The seasons rolled by like billable hours: the office, the mountains, the office, the mountains. The ’70s crept into the ’80s. Felix flourished, professionally and personally. There were shared sills, abutted pots, entangled branches. Office trysts and summer romances, they sprouted and dropped like leaves. He recoils when asked for specifics, a signal that the questioner is barking up the wrong tree. What happens in Woodstock….
The losses though became part of a pattern. Old friends and new didn’t seem to share his vitality and perseverance. The cactuses went first—done in by the bleak New York City winters. Felix felt their loss, but his other friends from the back of the van remained, and so did the work.
Then the rubber tree plants proved unable to bounce back from the subzero Catskills’ winters. Other potted partners came and went; clients too. Felix, rooted in place, dug in and stretched upward. He relied on the daily ebb and flow of events and the respites in the mountains to hold off any sense of encroaching despair.
The ’90s had dawned and Felix forged on. Then, as he basked in a particularly glorious spring day, he looked for someone to share the moment with, only to find he was the last plant standing.
Last plant but not last person. Fischbein became Felix’s primary connection to the world and Felix became the lawyer’s floral focus. “I think Felix really helped me with my law practice, and I really helped Felix with starting a new chapter in his life,” Fischbein says. Left with just each other, their bond became more personal, more intense than it had been before.
When some sort of sticky oil built up on Felix’s leaves, Fischbein hand cleaned them. When Felix got aphids, Fischbein treated them with a mild solution. A decade slid by. Then another.
Fischbein, and by proxy, Felix, began to slow down. The summers in the Catskills grew longer, the weekend trips more frequent. Finally, a few years ago, Felix made the move full time. Semi-retired, he still sits in on the occasional deposition or settlement negotiation, but he mostly enjoys listening to music and watching the clouds drift by. “Whenever I’m not home, I tell him, ‘You’re in charge of the house,’” Fischbein says. “I think my dogs are jealous of him.”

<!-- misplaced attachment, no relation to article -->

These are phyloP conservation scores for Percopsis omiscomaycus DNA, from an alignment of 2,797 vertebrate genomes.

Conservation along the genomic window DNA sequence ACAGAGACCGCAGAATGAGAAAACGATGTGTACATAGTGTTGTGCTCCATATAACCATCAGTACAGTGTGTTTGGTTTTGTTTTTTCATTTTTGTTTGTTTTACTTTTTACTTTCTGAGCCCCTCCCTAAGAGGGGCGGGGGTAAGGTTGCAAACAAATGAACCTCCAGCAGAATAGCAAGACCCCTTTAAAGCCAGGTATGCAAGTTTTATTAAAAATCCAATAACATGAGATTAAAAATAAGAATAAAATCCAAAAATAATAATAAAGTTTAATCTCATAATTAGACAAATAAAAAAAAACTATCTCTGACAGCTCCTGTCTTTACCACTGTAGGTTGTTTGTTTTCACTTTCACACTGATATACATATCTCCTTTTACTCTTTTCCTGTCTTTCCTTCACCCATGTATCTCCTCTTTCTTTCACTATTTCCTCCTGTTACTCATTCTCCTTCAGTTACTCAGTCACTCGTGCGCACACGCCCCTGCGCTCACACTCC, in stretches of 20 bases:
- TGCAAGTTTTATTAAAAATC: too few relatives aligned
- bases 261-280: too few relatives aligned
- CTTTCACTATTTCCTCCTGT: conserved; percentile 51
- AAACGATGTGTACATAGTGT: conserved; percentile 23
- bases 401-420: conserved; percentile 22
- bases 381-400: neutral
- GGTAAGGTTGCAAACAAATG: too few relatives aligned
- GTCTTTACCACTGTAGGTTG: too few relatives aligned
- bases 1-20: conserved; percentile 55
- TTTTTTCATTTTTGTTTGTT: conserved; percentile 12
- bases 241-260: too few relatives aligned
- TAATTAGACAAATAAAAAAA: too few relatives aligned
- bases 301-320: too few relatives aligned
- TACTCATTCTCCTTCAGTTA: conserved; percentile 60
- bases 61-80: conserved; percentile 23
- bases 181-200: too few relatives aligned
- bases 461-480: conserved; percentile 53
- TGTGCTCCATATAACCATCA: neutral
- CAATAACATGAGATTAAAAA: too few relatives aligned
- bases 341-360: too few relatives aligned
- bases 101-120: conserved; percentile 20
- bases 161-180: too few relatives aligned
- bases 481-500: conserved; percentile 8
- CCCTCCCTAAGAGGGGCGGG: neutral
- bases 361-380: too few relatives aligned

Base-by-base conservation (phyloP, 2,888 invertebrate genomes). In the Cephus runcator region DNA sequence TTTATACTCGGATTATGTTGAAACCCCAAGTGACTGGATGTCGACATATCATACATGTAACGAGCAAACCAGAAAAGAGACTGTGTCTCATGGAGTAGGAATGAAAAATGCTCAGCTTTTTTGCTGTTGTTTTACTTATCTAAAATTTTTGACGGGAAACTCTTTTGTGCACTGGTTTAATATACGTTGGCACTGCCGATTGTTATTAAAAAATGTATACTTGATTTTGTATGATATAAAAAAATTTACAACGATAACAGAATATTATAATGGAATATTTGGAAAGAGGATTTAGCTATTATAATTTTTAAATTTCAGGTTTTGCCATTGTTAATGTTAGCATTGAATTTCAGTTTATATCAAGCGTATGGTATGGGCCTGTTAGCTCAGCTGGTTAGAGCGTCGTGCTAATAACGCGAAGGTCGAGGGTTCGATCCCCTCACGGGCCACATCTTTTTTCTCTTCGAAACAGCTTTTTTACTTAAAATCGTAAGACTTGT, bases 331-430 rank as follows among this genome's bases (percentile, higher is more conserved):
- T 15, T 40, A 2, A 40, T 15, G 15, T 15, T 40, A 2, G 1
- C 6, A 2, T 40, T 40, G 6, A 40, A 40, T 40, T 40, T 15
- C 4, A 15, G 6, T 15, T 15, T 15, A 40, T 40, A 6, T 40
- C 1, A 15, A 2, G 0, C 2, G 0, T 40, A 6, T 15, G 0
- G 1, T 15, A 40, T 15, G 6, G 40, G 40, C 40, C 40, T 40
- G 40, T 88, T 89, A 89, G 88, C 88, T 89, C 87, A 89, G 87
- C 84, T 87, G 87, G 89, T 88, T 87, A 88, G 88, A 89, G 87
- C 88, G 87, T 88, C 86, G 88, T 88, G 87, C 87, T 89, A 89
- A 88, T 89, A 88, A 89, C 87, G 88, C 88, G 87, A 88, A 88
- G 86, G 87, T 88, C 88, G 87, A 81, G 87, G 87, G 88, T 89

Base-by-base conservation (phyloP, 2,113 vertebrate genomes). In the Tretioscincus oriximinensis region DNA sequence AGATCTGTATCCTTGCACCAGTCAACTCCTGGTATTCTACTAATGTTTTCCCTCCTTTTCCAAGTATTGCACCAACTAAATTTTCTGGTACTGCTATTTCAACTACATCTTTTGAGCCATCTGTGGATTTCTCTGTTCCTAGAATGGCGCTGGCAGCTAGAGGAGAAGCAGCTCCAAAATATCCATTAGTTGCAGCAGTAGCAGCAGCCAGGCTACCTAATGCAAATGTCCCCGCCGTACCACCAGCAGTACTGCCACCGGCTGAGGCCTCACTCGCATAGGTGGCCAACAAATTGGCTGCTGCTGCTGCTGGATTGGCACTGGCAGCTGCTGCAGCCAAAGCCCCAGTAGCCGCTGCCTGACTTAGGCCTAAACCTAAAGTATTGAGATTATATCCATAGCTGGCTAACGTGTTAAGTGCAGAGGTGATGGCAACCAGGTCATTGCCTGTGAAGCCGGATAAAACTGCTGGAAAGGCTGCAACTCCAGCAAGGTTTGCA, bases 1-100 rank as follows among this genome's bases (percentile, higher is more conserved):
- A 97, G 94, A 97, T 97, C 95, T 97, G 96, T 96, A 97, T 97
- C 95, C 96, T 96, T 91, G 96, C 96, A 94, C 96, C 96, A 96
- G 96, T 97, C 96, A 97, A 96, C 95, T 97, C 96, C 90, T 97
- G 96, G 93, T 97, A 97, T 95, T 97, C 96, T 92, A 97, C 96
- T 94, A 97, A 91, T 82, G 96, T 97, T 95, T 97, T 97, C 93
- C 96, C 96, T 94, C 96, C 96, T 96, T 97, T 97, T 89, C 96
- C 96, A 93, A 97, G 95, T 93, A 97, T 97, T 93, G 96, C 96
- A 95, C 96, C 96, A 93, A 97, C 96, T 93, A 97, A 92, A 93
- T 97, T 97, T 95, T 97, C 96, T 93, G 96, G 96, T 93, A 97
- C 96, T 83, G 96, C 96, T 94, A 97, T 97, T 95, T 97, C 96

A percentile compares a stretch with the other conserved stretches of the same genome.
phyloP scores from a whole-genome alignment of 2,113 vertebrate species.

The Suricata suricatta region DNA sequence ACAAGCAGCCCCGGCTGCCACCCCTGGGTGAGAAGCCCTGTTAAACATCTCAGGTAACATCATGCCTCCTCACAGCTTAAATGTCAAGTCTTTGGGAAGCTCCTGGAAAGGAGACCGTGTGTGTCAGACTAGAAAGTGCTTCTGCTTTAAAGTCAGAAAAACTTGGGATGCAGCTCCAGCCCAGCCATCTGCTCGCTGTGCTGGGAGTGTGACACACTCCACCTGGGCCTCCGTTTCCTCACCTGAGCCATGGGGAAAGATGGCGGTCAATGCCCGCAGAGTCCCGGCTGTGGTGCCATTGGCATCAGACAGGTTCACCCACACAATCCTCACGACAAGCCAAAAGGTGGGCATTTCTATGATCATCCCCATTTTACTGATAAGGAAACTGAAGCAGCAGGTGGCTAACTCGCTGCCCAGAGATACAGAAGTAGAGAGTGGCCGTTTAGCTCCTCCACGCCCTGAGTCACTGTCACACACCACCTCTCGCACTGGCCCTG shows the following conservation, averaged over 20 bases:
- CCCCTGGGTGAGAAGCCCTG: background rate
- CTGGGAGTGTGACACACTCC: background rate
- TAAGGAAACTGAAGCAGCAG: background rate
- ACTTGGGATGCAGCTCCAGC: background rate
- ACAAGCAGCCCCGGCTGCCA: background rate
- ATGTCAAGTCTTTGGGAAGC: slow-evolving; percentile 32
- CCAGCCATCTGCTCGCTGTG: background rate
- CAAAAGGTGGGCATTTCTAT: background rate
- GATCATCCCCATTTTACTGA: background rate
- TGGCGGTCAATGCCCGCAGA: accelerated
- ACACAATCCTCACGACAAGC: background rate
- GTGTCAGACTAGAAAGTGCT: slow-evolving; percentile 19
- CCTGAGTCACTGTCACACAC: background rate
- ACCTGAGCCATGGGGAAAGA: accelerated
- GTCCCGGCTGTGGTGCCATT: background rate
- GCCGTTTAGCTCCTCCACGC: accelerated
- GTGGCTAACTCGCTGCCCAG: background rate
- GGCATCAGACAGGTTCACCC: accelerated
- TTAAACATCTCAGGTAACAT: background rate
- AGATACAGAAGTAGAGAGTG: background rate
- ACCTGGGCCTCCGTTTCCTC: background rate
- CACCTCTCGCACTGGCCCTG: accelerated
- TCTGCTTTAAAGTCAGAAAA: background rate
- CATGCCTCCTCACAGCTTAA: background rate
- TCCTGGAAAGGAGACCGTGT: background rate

On sunnier days, Fischbein carries Felix outside to sit in the driveway—a two-person maneuver given Felix tips the scales at 50 pounds and sports about 10 branches that jut out in every direction. Whenever Fischbein makes corn, he pours the whole gallon of leftover water into Felix’s terracotta pot, a special treat: “Felix goes bonkers for corn water,” he says.
And while the pace has slowed, the chlorophyll still burns bright. Felix volunteers with a non-profit consortium working on decarbonization and he’s planning a memoir with an accompanying podcast. He may not be able to work the handle, but Felix will never stop reaching for that door.
“There’ve been times I’ve looked at Felix in the morning and his leaves are falling out, and I’ve said to my wife, ‘This may be it for him,’” says Fischbein. “Then a week later, I’ll see he’s got a tiny new shoot coming out of his branches—out of nowhere.”